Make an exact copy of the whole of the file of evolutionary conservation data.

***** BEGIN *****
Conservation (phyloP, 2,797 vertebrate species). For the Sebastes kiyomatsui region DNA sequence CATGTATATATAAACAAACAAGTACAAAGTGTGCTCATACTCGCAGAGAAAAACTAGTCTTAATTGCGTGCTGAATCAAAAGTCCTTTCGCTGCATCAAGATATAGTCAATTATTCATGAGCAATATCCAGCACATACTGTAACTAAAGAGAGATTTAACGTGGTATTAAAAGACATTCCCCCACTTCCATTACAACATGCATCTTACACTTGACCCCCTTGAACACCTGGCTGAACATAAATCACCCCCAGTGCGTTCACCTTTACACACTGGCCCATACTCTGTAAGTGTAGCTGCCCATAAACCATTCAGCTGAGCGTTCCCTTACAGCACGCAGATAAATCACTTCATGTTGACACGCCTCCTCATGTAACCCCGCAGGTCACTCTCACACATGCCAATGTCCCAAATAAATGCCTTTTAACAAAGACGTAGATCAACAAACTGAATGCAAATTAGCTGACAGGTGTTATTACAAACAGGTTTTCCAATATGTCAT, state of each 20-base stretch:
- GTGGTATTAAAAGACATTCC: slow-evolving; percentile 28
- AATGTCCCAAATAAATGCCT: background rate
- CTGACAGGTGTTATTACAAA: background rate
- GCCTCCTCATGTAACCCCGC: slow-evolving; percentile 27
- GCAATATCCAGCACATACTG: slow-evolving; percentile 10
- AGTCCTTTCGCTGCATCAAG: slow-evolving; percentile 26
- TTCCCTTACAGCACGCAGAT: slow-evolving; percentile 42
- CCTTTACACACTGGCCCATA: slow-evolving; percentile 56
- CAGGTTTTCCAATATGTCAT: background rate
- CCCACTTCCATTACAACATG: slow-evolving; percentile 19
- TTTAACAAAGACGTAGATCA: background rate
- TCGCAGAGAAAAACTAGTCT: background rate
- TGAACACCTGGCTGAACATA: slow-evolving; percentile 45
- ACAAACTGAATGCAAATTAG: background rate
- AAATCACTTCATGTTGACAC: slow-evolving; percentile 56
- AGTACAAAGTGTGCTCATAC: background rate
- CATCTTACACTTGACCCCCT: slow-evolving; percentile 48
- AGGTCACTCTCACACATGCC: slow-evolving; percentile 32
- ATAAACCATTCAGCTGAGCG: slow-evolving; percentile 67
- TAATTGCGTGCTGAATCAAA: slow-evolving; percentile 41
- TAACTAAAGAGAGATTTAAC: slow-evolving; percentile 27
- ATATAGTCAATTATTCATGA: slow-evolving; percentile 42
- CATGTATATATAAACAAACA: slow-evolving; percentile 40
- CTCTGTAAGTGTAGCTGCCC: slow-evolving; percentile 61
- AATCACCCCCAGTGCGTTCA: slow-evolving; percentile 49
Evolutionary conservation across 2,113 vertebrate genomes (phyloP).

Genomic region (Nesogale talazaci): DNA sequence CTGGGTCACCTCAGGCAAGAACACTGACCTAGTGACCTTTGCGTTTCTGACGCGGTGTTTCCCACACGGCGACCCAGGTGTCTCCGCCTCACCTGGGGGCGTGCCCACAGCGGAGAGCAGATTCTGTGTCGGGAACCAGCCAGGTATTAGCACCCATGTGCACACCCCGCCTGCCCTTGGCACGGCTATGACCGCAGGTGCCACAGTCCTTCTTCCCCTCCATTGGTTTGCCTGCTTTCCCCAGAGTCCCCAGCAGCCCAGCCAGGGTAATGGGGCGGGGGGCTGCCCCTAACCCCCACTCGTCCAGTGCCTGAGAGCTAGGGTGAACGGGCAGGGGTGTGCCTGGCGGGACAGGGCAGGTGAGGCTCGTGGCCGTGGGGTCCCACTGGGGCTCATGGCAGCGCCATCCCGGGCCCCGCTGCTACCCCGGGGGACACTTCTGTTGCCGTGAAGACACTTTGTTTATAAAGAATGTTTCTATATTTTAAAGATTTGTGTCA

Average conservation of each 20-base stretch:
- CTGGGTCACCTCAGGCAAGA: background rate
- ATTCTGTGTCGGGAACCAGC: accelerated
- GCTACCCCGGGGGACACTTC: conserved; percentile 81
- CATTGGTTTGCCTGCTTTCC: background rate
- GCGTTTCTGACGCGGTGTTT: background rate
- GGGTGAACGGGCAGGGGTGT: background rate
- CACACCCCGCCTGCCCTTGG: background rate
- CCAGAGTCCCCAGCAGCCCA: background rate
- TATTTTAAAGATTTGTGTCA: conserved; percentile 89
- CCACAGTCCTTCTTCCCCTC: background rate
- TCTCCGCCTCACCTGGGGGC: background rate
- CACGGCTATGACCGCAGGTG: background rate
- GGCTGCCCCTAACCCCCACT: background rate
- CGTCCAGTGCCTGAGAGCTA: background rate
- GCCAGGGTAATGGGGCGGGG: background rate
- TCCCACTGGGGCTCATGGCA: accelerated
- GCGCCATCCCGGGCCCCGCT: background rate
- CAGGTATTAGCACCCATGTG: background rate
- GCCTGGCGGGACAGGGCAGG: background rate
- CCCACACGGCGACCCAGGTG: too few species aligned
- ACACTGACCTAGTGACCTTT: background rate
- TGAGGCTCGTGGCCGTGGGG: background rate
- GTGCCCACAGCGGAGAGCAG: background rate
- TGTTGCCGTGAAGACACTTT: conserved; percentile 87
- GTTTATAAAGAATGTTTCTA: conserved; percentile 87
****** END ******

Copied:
Conservation (phyloP, 2,797 vertebrate species). For the Sebastes kiyomatsui region DNA sequence CATGTATATATAAACAAACAAGTACAAAGTGTGCTCATACTCGCAGAGAAAAACTAGTCTTAATTGCGTGCTGAATCAAAAGTCCTTTCGCTGCATCAAGATATAGTCAATTATTCATGAGCAATATCCAGCACATACTGTAACTAAAGAGAGATTTAACGTGGTATTAAAAGACATTCCCCCACTTCCATTACAACATGCATCTTACACTTGACCCCCTTGAACACCTGGCTGAACATAAATCACCCCCAGTGCGTTCACCTTTACACACTGGCCCATACTCTGTAAGTGTAGCTGCCCATAAACCATTCAGCTGAGCGTTCCCTTACAGCACGCAGATAAATCACTTCATGTTGACACGCCTCCTCATGTAACCCCGCAGGTCACTCTCACACATGCCAATGTCCCAAATAAATGCCTTTTAACAAAGACGTAGATCAACAAACTGAATGCAAATTAGCTGACAGGTGTTATTACAAACAGGTTTTCCAATATGTCAT, state of each 20-base stretch:
- GTGGTATTAAAAGACATTCC: slow-evolving; percentile 28
- AATGTCCCAAATAAATGCCT: background rate
- CTGACAGGTGTTATTACAAA: background rate
- GCCTCCTCATGTAACCCCGC: slow-evolving; percentile 27
- GCAATATCCAGCACATACTG: slow-evolving; percentile 10
- AGTCCTTTCGCTGCATCAAG: slow-evolving; percentile 26
- TTCCCTTACAGCACGCAGAT: slow-evolving; percentile 42
- CCTTTACACACTGGCCCATA: slow-evolving; percentile 56
- CAGGTTTTCCAATATGTCAT: background rate
- CCCACTTCCATTACAACATG: slow-evolving; percentile 19
- TTTAACAAAGACGTAGATCA: background rate
- TCGCAGAGAAAAACTAGTCT: background rate
- TGAACACCTGGCTGAACATA: slow-evolving; percentile 45
- ACAAACTGAATGCAAATTAG: background rate
- AAATCACTTCATGTTGACAC: slow-evolving; percentile 56
- AGTACAAAGTGTGCTCATAC: background rate
- CATCTTACACTTGACCCCCT: slow-evolving; percentile 48
- AGGTCACTCTCACACATGCC: slow-evolving; percentile 32
- ATAAACCATTCAGCTGAGCG: slow-evolving; percentile 67
- TAATTGCGTGCTGAATCAAA: slow-evolving; percentile 41
- TAACTAAAGAGAGATTTAAC: slow-evolving; percentile 27
- ATATAGTCAATTATTCATGA: slow-evolving; percentile 42
- CATGTATATATAAACAAACA: slow-evolving; percentile 40
- CTCTGTAAGTGTAGCTGCCC: slow-evolving; percentile 61
- AATCACCCCCAGTGCGTTCA: slow-evolving; percentile 49
Evolutionary conservation across 2,113 vertebrate genomes (phyloP).

Genomic region (Nesogale talazaci): DNA sequence CTGGGTCACCTCAGGCAAGAACACTGACCTAGTGACCTTTGCGTTTCTGACGCGGTGTTTCCCACACGGCGACCCAGGTGTCTCCGCCTCACCTGGGGGCGTGCCCACAGCGGAGAGCAGATTCTGTGTCGGGAACCAGCCAGGTATTAGCACCCATGTGCACACCCCGCCTGCCCTTGGCACGGCTATGACCGCAGGTGCCACAGTCCTTCTTCCCCTCCATTGGTTTGCCTGCTTTCCCCAGAGTCCCCAGCAGCCCAGCCAGGGTAATGGGGCGGGGGGCTGCCCCTAACCCCCACTCGTCCAGTGCCTGAGAGCTAGGGTGAACGGGCAGGGGTGTGCCTGGCGGGACAGGGCAGGTGAGGCTCGTGGCCGTGGGGTCCCACTGGGGCTCATGGCAGCGCCATCCCGGGCCCCGCTGCTACCCCGGGGGACACTTCTGTTGCCGTGAAGACACTTTGTTTATAAAGAATGTTTCTATATTTTAAAGATTTGTGTCA

Average conservation of each 20-base stretch:
- CTGGGTCACCTCAGGCAAGA: background rate
- ATTCTGTGTCGGGAACCAGC: accelerated
- GCTACCCCGGGGGACACTTC: conserved; percentile 81
- CATTGGTTTGCCTGCTTTCC: background rate
- GCGTTTCTGACGCGGTGTTT: background rate
- GGGTGAACGGGCAGGGGTGT: background rate
- CACACCCCGCCTGCCCTTGG: background rate
- CCAGAGTCCCCAGCAGCCCA: background rate
- TATTTTAAAGATTTGTGTCA: conserved; percentile 89
- CCACAGTCCTTCTTCCCCTC: background rate
- TCTCCGCCTCACCTGGGGGC: background rate
- CACGGCTATGACCGCAGGTG: background rate
- GGCTGCCCCTAACCCCCACT: background rate
- CGTCCAGTGCCTGAGAGCTA: background rate
- GCCAGGGTAATGGGGCGGGG: background rate
- TCCCACTGGGGCTCATGGCA: accelerated
- GCGCCATCCCGGGCCCCGCT: background rate
- CAGGTATTAGCACCCATGTG: background rate
- GCCTGGCGGGACAGGGCAGG: background rate
- CCCACACGGCGACCCAGGTG: too few species aligned
- ACACTGACCTAGTGACCTTT: background rate
- TGAGGCTCGTGGCCGTGGGG: background rate
- GTGCCCACAGCGGAGAGCAG: background rate
- TGTTGCCGTGAAGACACTTT: conserved; percentile 87
- GTTTATAAAGAATGTTTCTA: conserved; percentile 87